was roaring drunk in the village, ending the evening with whatever whore was available. - Of course, it was also granted that
during the past few Saturdays the doctor's routine had altered; he had not been seen in the village. But nothing ever changed that
much; bottles of Scotch whisky were sent to the doctor on a regular basis. Me was simply staying in his house; he had been doing
so since the fishing boat from La Ciotat had brought in the unknown man who was more corpse than man.
Dr Geoffrey Washburn awoke with a start, his chin, settled into his collar bone, causing the odour of his mouth to invade his
nostrils; it was not pleasant. He blinked, orienting himself, and glanced at the open bedroom door. Had his nap been interrupted by
another incoherent monologue from his patient? No, there was no sound. Even the gulls outside were mercifully quiet; it was lie de
Port Noir's holy day, no boats coming in to taunt the birds with their catches.
Washburn looked at the empty glass and the half-empty bottle of whisky on the table beside his chair. It was an improvement. On
a normal Sunday both would be empty by now, the pain of the previous night having been spiralled out by the Scotch. He smiled to
himself, once again blessing an older sister in Coventry who made the Scotch possible with her monthly stipend. She was a good
girl, Bess was, and God knew she could afford a hell of a lot more than she sent him, but he was grateful she did what she did. And
one day she would stop, the money would stop, and then the oblivions would be achieved with the cheapest wine until there was no
pain at all. Ever.
He had come to accept that eventuality... until three weeks and five days ago when the half-dead stranger had been dragged from
the sea and brought to his door by fishermen who did not care to identify themselves. Their errand was one of mercy, not
involvement. God would understand, the man had been shot.
What the fishermen had not known was that far more than bullets had invaded the man's body. And mind.
The doctor pushed his gaunt frame out of the chair and walked unsteadily to the window overlooking the harbour. He lowered
the blind, closing his eyes to block out the sun, then squinted between the slats to observe the activity in the street below,
specifically the reason for the clatter. It was a horsedrawn cart, a fisherman's family out for a Sunday drive. Where the hell else
could one see such a sight? And then he remembered the carriages and the finely groomed geldings that carried tourists through
London's Regent's Park during the summer months; he laughed out loud at the comparison. But his laughter was short-lived,
replaced by something unthinkable three weeks ago. He had given up all hope of seeing England again. It was possible that might
be changed now. The stranger could change it.
Unless his prognosis was wrong, it would happen any day, any hour or minute. The wounds to the legs, stomach and chest were
deep and severe, quite possibly fatal were it not for the fact the bullets had remained where they had lodged, self-cauterized and
continuously cleansed by the sea. Extracting them was nowhere near as dangerous as it might have been, the tissue primed,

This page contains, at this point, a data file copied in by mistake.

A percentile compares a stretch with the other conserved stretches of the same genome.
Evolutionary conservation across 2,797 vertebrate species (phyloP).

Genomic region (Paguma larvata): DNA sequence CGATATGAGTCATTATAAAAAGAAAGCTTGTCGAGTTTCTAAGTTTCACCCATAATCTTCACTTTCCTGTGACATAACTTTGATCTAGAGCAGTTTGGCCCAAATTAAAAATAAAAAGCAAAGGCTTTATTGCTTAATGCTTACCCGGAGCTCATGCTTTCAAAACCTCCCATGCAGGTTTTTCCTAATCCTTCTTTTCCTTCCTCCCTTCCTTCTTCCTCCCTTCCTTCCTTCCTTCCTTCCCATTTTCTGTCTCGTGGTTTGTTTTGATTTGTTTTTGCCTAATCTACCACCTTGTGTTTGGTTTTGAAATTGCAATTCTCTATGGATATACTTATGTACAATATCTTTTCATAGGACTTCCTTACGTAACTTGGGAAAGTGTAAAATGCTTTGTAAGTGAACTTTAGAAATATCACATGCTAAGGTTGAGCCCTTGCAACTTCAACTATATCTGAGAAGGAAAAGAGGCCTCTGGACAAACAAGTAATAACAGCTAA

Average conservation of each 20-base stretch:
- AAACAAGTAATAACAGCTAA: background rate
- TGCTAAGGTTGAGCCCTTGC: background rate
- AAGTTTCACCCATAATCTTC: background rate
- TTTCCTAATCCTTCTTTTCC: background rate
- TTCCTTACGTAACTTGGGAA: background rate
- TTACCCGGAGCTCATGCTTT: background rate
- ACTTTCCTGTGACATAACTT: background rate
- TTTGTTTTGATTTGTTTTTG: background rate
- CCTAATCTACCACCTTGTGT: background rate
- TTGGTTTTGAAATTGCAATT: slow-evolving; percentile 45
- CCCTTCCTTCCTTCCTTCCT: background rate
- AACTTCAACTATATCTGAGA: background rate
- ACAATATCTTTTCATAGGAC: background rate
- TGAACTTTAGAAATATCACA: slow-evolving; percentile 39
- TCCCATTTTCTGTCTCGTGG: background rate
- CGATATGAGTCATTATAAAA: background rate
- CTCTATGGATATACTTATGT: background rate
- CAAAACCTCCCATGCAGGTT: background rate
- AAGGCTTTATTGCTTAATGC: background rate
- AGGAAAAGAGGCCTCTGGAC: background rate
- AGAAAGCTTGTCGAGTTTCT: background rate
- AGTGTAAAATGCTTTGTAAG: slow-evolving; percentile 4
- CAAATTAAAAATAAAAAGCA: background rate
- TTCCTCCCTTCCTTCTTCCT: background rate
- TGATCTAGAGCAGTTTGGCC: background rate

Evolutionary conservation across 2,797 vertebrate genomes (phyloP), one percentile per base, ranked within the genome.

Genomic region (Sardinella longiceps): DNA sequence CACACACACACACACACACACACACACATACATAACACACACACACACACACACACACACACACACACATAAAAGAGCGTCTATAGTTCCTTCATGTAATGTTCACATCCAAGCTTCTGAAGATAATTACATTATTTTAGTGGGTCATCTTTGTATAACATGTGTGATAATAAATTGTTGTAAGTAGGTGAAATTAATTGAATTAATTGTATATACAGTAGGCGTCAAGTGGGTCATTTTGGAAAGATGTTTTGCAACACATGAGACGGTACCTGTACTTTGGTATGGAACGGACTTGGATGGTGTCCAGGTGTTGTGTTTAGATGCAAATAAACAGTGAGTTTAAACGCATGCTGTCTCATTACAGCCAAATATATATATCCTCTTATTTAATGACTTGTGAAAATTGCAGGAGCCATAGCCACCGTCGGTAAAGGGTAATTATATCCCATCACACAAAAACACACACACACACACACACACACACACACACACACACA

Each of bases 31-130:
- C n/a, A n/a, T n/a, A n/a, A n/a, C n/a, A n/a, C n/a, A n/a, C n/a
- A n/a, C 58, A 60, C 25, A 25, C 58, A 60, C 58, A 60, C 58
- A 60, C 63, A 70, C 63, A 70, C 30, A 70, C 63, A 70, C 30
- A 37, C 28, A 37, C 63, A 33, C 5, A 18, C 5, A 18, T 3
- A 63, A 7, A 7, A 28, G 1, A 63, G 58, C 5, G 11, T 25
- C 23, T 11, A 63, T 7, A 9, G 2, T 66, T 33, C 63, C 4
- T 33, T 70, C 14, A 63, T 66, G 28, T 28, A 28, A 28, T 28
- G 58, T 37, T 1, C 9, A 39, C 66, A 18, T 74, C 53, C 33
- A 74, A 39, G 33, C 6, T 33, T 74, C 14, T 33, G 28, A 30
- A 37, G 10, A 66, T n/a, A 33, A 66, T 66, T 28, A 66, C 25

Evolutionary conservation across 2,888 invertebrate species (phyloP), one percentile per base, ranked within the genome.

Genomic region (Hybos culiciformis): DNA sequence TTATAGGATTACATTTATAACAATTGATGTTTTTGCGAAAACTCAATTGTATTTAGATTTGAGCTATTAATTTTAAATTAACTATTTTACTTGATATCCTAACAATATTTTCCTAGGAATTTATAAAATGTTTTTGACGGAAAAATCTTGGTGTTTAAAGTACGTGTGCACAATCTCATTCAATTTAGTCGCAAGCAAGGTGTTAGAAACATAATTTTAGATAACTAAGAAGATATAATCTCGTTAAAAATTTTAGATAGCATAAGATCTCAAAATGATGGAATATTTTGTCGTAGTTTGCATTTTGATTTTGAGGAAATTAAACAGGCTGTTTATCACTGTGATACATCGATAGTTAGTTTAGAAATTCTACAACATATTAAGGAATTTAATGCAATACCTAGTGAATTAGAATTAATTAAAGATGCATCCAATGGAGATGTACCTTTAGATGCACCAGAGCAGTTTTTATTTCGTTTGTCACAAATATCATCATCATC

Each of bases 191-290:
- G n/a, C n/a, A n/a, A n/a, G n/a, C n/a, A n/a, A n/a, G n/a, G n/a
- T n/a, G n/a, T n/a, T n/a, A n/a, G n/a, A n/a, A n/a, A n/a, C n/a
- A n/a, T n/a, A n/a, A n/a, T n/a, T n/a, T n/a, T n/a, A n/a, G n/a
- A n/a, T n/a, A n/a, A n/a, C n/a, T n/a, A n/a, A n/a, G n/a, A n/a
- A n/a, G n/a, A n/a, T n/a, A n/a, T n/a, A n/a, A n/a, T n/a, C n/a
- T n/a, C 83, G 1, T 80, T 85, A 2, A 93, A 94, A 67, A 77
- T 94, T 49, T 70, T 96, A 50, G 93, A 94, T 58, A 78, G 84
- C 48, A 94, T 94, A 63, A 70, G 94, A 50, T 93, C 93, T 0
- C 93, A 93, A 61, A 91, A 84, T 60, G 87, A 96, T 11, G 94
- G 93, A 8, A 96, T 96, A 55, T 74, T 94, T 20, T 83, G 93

softened, sterilized, ready for an immediate knife. The cranial wound was the real problem, the penetration was subcutaneous, but
it appeared to have bruised the thalamus and hippocampus fibrous regions. Had the bullet entered millimetres on either side the
vital functions would have ceased; they had not been impeded, and Washburn had made a decision. He went dry for thirty-six
hours, eating as much starch and drinking as much water as was humanly possible. Then he performed the most delicate piece of
work he had attempted since his dismissal from Macleans Hospital in London. Millimetre by agonizing millimetre he had brushwashed the fibrous areas, then stretched and sutured the skin over the cranial wound, knowing that the slightest error with brush,
needle or clamp would cause the patient's death.
3 He had not wanted this unknown patient to die for any number of reasons. But especially one.
When it was over and the vital signs remained constant, Dr Geoffrey Washburn went back to his chemical and physiological
appendage. His bottle. He had got drunk and he had remained drunk, but he had not gone over the edge. He knew exactly where he
was and what he was doing at all times. Definitely an improvement.
Any day now, any hour perhaps. The stranger would focus his eyes and intelligible words would emerge from his lips.
Even any moment.
The words came first. They floated in the air as the early morning breeze off the sea cooled the room.
'Who's there? Who's in this room?'
Wash burn sat up in the cot, moved his legs quietly over the side, and rose slowly to his feet. It was important to make no jarring
note, no sudden noise or physical movement that might frighten 'the patient into a psychological regression. The next few minutes
would be as delicate as the surgical procedures he had performed; the doctor in him was prepared for the moment.
'A friend,' he said softly.
'You speak English. I thought you would. American or Canadian is what I suspected. Your dental work didn't come from the U.
K. or Paris. How do you feel?'
'I'm not sure.'
'It will take a while. Do you need to relieve your bowels?' 'What?'
Take a crapper, old man. That's what the pan's for beside you The white one on your left. When we make it in time, of course.'
'Don't be. Perfectly normal function. I'm a doctor, your doctor. My name is Geoffrey Washburn. What's yours?'
'I asked you what your name was.'
The stranger moved his head and stared at the white wall streaked with shafts of morning light. Then he turned back, his blue
eyes levelled at the doctor. 'I don't know.'
'Oh, my God.'
'I've told you over and over again. It will take time. The more you fight it. the more you crucify yourself, the worse it will be.'
'Generally. It's not pertinent. But I can give you clues, if you'll listen.'
'No you don't; you turn away. You lie in your cocoon and pull the cover over your mind. Hear me again.'
'In your coma - your prolonged coma - you spoke in three different languages. English, French and some goddamned twangy
thing I presume is Oriental. That means you're multi-, lingual; you're at home in various parts of the world. Think geographically.
What's most comfortable for you?'
'We've agreed to that. So what's most uncomfortable?'
'I don't know.'
'Your eyes are round, not sloped. I'd say obviously not Oriental.'